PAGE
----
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Preparing for Tax Increases

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Helping our clients make important tax decisions is a year round exercise here at Foster & Motley.  With significant changes on the horizon, we think it’s important to summarize the key changes along with important planning considerations.

Our tax discussions with clients start with acknowledging two things – what we know and what we don’t.

What we know is that the tax code, as written today, calls for increasing taxes on ordinary income, capital gains, dividends, payrolls, estates and gifts.  We also know that the Supreme Court ruled the Affordable Care Act, and its embedded tax increases, constitutional.

What we don’t know is how the November elections will wind up and what, if any, changes will be made to the current laws.  Your guess is as good as ours!

Let’s start with Federal tax changes scheduled to begin on January 1, 2013.
  • Ordinary income rates will increase for everyone.  For example, the lowest bracket will increase from 10% to 15% while the top tax bracket increases from 35% to 39.6%.
  • The term “qualified dividends” will be obsolete, and dividends will be taxed as ordinary income.
  • Long-term capital gains tax will increase from a maximum of 15% to 20%.
  • The payroll tax cut will expire, increasing employee payroll taxes by 2%.
As a result of the Affordable Care Act, two new taxes will be targeted at taxpayers with modified adjusted gross income over $250,000 (married filing joint) or $200,000 (single).

  • A 3.8% tax on the lesser of:
    • Net investment income (which includes interest, dividends, royalties, non-qualified annuities, rents, passive business activities and net capital gains)
    • The amount of MAGI in excess of the threshold.   
  • A 0.9% tax on wages and self-employed income above the MAGI thresholds. 

It’s not just income taxes that are set to increase, so are estate taxes.

  • The top estate tax rate will increase from 35% to 55%.
  • The estate tax and lifetime gift exclusion will decrease from $5.12 million to $1 million.
  • The exclusion portability option will cease.

As is always the case with taxes, there’s a lot more to it than these points, but it’s a start.

Of all of the changes, we expect the greatest confusion will surround the 3.8% Medicare tax, so here is an example.  Take Peter and Pam, age 70, with pension income of $120,000 and net investment income of $125,000 for a total modified adjusted gross income (MAGI) of $245,000 - just below the threshold amount.  In 2013 they must start required minimum distributions (RMD) from their IRA’s totaling $50,000, so their MAGI will be $295,000.  The 3.8% Medicare tax will be levied against the lesser of $45,000 (MAGI minus $250,000 threshold) or their net investment income of $125,000.  The Medicare tax will cost Peter and Pam an additional $1,710 in 2013.What if Peter and Pam also plan on selling their house in 2013? Would the 3.8% Medicare tax apply to the gain on their home?  It’s possible, but not to the extent chain e-mails would indicate.  The 3.8% tax would apply only after fully exhausting their $500,000 gain exclusion on the sale of a principal residence (assuming they meet the criteria, which most people do).  If we assume they sell their home in 2013 for $900,000 and they originally paid $350,000, they have a gain of $550,000.  After using their $500,000 gain exclusion, they are left with $50,000 that is subject to the 3.8% tax - resulting in a tax of $1,900.  If they wait to sell their home in a year when their total MAGI is less than $250,000 the tax would not apply.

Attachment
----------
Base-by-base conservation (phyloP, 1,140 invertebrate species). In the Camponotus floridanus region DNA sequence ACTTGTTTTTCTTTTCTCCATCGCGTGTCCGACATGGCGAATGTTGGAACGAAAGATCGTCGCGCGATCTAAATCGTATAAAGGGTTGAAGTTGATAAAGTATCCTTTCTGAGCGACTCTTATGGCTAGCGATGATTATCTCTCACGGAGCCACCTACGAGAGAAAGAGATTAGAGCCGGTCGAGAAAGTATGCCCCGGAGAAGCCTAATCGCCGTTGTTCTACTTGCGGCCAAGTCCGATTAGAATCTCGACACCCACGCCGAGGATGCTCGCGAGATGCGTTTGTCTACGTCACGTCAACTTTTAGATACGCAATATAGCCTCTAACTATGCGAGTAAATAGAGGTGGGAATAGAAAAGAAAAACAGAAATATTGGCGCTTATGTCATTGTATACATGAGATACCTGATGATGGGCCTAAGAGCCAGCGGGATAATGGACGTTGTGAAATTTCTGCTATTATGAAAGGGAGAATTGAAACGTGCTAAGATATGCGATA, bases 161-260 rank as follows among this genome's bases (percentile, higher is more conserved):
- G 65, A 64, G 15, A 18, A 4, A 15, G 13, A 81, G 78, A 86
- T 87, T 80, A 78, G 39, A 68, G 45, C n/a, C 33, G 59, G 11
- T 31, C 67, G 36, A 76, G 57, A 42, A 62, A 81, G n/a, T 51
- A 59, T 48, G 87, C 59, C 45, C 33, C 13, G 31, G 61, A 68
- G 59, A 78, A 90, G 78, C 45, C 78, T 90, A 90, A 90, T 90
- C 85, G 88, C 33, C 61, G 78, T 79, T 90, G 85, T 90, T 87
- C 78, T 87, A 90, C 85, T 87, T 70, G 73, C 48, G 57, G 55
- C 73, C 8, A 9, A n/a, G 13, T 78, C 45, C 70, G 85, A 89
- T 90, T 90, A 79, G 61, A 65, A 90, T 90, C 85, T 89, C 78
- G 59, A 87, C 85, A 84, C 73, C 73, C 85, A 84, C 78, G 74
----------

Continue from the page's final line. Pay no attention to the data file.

With tax rates increasing, what strategies should be considered before the end of 2012?

Let’s start with the easy stuff.  A higher tax environment will make tax-deferred savings even more attractive.  Maxing out your 401(k), contributing to a Roth IRA, and contributing to a 529 plan for college expenses will become even more advantageous.  With qualified dividends no longer being a haven for tax-favored investment income, the tax appeal of municipal bonds will increase.  Not only will municipal bond income remain exempt from federal (and in some cases state) tax, but it will not count as part of modified adjusted gross income used to calculate the 3.8% Medicare tax. 

Accelerating income into 2012 with a Roth conversion may also make sense, but there are no one-size-fits-all solutions for Roth conversions.  In the example of Peter and Pam, they should consider a Roth conversion as a way to lower their required minimum distribution and reduce or avoid the 3.8% Medicare tax.  The great thing about Roth conversions is the ability to re-characterize the conversion in 2013 if we see changes to the tax laws.  Basically, that means you can reverse the conversion as if it never happened.  Money goes back into your IRA while the income and subsequent tax is eliminated. 

Selling low basis stock in 2012 is also worthy of consideration.  Generally this is a good idea if you have plans to sell the stock in the next couple of years. 

Just as accelerating income into 2012 can make sense, so can delaying deductions until 2013.  A lot of our clients make charitable gifts each December.  By waiting until January 2013 the deduction would be more valuable since it would offset income subject to higher tax rates.  More advantageous than cash gifts are gifts of low basis, long-term capital gain stocks or mutual funds.  Not only would a deduction offset income subject to higher tax rates, but you also avoid higher taxes on the capital gain.  With taxes on the rise, the dual benefit of this strategy becomes more valuable. 

In closing, tax planning remains difficult with all of the surrounding uncertainty.  We believe it’s important to have a plan,while appreciating that things could change. When in doubt, remember that we are here to help.